A coal miner looks on during a campaign rally for Republican presidential candidate, former Massachusetts Gov. Mitt Romney at Alice Pleasant Park on May 29, 2012 in Craig, Colo. - 

Tess Vigeland: Remember the soccer mom? And the Nascar dad? Security moms and office park dads?

We do love our election cycle swing-voter cliches. This year, from the right to the left and all across the media, there's been a lot of talk about the role of one group:

Montage: White working-class voters. White working-class voters. White working-class voters are so central.

But there's just one problem: No one can agree on exactly who these people are, or how they're feeling. Krissy Clark has more from our Wealth and Poverty Desk.

Krissy Clark: When you hear "white working class," maybe you picture a big guy, wearing:

Michael Heywood: T-shirt and jeans, steel toed boots, that sort of thing.

That's Michael Heywood of Kelso, Wash., describing himself. Never finished college. Drives a dump truck. Struggles on $40,000 a year. He's white.

Heywood: And I would definitely consider myself working-class.

Fifty years ago? He'd be a pretty good shoe-in for a Democrat. But now? He's torn.

Heywood: I am dependent on a lot of government services from food stamps to health care. But on the other hand, I have a lot of conservative ideals.

There's been a lot of time spent theorizing about guys like Heywood. White, working-class voters who over the last few decades have been eyeing the right. Is it a sign that the country's divided between Prius-driving liberals and conservatives in pick-up trucks?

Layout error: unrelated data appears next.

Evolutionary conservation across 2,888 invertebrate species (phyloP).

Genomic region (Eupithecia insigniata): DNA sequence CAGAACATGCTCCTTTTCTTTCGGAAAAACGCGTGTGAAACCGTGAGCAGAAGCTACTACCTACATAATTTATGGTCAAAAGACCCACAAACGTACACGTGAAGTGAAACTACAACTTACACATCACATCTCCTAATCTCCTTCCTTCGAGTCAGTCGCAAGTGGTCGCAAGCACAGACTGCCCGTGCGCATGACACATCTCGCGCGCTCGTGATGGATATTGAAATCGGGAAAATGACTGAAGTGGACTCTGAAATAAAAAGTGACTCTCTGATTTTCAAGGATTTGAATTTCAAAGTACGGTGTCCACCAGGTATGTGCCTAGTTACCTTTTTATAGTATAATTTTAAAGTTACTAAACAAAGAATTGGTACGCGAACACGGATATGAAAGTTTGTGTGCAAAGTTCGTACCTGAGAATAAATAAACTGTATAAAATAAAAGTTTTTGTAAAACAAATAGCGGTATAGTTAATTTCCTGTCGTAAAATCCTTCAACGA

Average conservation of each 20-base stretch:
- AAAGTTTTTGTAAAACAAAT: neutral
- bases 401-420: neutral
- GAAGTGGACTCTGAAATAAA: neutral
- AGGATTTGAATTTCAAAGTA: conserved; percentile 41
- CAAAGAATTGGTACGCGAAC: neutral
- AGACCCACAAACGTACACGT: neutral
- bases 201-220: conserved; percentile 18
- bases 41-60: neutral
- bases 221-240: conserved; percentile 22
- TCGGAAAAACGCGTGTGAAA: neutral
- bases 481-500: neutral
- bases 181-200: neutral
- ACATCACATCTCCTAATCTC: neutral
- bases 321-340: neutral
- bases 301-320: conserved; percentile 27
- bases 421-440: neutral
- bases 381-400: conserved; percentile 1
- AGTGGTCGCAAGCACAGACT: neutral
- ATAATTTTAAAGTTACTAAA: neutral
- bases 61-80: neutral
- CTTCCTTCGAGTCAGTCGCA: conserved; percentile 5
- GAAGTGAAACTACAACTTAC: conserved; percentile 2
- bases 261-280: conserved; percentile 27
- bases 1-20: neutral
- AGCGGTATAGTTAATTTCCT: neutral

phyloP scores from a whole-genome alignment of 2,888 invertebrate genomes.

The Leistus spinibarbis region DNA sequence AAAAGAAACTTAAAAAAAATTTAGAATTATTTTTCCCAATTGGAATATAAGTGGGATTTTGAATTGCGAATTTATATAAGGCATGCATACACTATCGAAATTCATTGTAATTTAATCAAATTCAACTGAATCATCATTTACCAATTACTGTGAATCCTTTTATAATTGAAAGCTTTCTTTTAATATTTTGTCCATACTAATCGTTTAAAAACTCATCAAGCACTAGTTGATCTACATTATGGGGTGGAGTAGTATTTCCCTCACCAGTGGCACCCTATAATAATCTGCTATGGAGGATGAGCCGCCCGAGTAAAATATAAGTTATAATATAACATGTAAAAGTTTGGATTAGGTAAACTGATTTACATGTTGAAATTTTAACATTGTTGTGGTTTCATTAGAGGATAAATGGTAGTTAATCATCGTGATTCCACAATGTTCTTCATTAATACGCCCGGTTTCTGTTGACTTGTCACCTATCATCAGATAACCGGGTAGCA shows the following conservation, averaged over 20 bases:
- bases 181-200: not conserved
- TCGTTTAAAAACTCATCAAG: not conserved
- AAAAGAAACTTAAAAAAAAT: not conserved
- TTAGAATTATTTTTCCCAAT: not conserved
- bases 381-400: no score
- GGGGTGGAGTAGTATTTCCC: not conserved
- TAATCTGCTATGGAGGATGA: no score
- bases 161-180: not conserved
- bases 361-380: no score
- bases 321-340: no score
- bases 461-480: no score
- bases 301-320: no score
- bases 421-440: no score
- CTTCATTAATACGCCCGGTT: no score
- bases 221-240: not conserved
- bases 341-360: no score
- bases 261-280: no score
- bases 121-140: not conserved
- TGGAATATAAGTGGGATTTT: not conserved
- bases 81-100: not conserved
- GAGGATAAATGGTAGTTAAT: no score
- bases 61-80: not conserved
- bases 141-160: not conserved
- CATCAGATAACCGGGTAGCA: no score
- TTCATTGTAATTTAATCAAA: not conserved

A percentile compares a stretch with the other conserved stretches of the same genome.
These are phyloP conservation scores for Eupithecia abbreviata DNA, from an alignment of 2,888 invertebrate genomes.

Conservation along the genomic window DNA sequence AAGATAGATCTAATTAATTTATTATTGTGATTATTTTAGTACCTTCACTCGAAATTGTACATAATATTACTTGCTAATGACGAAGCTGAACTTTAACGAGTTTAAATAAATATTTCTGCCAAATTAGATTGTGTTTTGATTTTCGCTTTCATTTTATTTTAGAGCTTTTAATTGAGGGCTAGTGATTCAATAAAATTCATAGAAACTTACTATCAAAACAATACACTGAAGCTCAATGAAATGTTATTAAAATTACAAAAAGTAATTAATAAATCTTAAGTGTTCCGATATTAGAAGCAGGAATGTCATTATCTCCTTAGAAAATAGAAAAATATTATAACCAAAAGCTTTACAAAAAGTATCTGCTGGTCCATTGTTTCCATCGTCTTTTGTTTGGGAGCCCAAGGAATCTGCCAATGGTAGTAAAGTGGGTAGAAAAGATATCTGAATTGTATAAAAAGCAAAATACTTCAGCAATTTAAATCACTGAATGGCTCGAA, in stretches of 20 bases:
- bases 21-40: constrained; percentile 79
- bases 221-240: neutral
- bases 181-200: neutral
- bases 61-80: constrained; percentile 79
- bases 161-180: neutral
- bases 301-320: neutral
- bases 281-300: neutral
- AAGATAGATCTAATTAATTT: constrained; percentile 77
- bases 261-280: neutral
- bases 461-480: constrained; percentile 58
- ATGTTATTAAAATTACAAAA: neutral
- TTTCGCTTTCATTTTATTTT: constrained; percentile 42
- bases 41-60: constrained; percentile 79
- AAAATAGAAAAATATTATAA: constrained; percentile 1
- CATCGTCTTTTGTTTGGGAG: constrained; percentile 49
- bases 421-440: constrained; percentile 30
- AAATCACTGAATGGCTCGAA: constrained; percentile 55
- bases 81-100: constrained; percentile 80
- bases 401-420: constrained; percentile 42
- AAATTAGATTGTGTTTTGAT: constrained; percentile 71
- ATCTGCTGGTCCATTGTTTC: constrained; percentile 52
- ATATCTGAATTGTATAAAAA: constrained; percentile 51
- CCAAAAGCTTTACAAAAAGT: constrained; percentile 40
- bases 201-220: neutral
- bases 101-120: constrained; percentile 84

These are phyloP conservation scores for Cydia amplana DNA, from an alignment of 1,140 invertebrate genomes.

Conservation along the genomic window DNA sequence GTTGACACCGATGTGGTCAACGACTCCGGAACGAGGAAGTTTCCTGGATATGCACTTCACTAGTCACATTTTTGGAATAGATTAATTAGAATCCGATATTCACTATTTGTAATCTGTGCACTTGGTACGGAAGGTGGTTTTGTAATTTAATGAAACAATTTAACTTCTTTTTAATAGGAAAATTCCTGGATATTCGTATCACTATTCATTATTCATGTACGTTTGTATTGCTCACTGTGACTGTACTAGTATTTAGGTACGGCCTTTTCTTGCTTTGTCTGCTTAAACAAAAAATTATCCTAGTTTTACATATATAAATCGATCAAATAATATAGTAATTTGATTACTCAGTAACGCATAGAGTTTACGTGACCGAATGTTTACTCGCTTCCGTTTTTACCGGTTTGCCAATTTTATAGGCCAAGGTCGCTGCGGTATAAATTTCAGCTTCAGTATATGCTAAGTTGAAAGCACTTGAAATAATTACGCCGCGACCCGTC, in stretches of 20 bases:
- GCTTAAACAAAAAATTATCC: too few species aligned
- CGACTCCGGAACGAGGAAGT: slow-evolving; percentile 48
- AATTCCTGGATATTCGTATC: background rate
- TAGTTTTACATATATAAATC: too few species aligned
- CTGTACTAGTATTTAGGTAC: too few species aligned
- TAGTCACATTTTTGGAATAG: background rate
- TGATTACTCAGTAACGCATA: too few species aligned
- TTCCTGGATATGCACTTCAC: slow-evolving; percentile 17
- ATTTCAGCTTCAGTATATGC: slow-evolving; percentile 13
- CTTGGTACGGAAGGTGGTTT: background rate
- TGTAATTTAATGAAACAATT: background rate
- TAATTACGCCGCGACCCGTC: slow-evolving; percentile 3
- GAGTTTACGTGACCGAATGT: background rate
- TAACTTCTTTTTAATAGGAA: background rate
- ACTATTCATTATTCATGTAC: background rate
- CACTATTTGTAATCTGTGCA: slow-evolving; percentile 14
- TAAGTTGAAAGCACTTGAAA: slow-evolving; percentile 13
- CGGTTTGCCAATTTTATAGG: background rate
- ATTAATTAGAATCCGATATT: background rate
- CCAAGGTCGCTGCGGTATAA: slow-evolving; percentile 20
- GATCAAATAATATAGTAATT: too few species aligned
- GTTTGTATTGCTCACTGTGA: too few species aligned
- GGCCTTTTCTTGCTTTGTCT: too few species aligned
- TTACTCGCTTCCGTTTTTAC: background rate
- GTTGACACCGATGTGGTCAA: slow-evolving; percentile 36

Andrew Gelman: Ahhh!

That's Andrew Gelman, a political science professor at Columbia University.

Gelman: I just get a little frustrated. It's not the Prius versus the pick-up truck, it's the Prius versus the Hummer.

The real polarization in politics, Gelman says, doesn't happen between rich and poor. It happens between different kinds of rich.   Low-income workers still do vote overwhelmingly Democratic, just not blue-collar white guys like Mike Heywood. But, Gelman says, they make-up a much smaller slice of the low income work-force these days, as it turns more female and more diverse.

So, Gelman wonders, why still focus so much on just one working class sub-group?   

Gelman: You know everyone's vote just counts once, right? A white male vote isn't more legitimate than a minority vote, or a female vote?

 Still, it is worth paying attention to white, working-class men, says Charles Murray of the American Enterprise Institute. 

Charles Murray: The really interesting thing about voting in the white working class isn't whether it's Democrat or Republican. It's the degree to which it's declined.

And in a close election, if one party can re-engage those voters, it could make all the difference.

I'm Krissy Clark for Marketplace. 

Follow Krissy Clark at @@kristianiaclark